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Upsilon (upper case Υ, lower case υ) is the 20th letter of the Greek alphabet. In the system of Greek numerals it has a value of 400. It is derived from the Phoenician waw. Four letters of the Latin alphabet arose from it: V and Y and, much later, U and W.

In early Greek it was pronounced like "continental" u or English oo, IPA [u] . In Classical Greek, it was pronounced like French u or German ü, IPA [y] — a sound that is not found in most dialects of English. In Modern Greek it is pronounced like "continental" i or English ee, IPA [i]. In ancient Greek it occurred in both long and short versions, but this distinction has been lost in Modern Greek.

As an initial letter in Classical Greek it always carried the rough breathing (equivalent to h) as reflected in the many Greek-derived English words starting with hy.

Upsilon participated as the second element in falling diphthongs, which have subsequently developed in various ways: for instance after alpha or epsilon it is pronounced f or v.

The Roman Emperor Claudius proposed introducing a new letter into the Latin alphabet to approximate the sound of upsilon, but in due course the letter Y was adopted instead.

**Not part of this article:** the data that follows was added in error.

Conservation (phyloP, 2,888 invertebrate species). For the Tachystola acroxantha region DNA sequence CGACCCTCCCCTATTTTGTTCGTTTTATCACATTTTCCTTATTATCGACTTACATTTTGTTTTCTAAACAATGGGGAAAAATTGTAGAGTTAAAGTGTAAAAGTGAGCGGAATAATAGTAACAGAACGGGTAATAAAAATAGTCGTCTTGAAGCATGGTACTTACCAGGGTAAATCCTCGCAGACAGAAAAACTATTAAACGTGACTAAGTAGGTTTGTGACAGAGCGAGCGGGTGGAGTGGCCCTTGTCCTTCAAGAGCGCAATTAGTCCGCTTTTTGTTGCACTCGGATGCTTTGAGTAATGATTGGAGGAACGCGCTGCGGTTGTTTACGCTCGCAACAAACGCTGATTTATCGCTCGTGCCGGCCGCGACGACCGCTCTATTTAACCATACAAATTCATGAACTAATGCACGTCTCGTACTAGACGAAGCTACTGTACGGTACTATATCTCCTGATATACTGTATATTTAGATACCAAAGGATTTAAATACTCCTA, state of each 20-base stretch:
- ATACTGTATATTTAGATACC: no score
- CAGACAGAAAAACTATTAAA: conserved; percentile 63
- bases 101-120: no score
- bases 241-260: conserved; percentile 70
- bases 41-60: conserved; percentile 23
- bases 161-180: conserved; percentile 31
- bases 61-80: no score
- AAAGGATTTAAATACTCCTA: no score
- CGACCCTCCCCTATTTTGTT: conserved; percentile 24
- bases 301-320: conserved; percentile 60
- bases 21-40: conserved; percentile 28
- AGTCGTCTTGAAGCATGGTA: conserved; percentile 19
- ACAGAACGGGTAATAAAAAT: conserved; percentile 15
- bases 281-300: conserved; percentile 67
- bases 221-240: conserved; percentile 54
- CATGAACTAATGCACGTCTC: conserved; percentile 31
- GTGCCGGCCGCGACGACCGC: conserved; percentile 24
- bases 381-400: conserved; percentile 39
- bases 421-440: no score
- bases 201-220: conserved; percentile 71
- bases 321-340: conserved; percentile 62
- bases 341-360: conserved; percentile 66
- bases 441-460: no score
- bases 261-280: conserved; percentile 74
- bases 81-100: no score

The name of the letter was originally just υ. It changed to "u psilon" (Greek υ ψιλόν, meaning "simple u") to distinguish it from οι, which had come to have the same [y] pronunciation.


In particle physics the capital Greek letter Υ denotes a meson. Note that the symbol should always look like in order to avoid confusion with a Latin Y denoting the hypercharge.

Greek alphabet
Α α Alpha Β β Beta Γ γ Gamma
Δ δ Delta Ε ε Epsilon Ζ ζ Zeta
Η η Eta Θ θ Theta Ι ι Iota
Κ κ Kappa Λ λ Lambda Μ μ Mu
Ν ν Nu Ξ ξ Xi Ο ο Omicron
Π π Pi Ρ ρ Rho Σ σ Sigma
Τ τ Tau Υ υ Upsilon Φ φ Phi
Χ χ Chi Ψ ψ Psi Ω ω Omega

Ancient Greece

Medieval Greece / Byzantine Empire

Modern Greece

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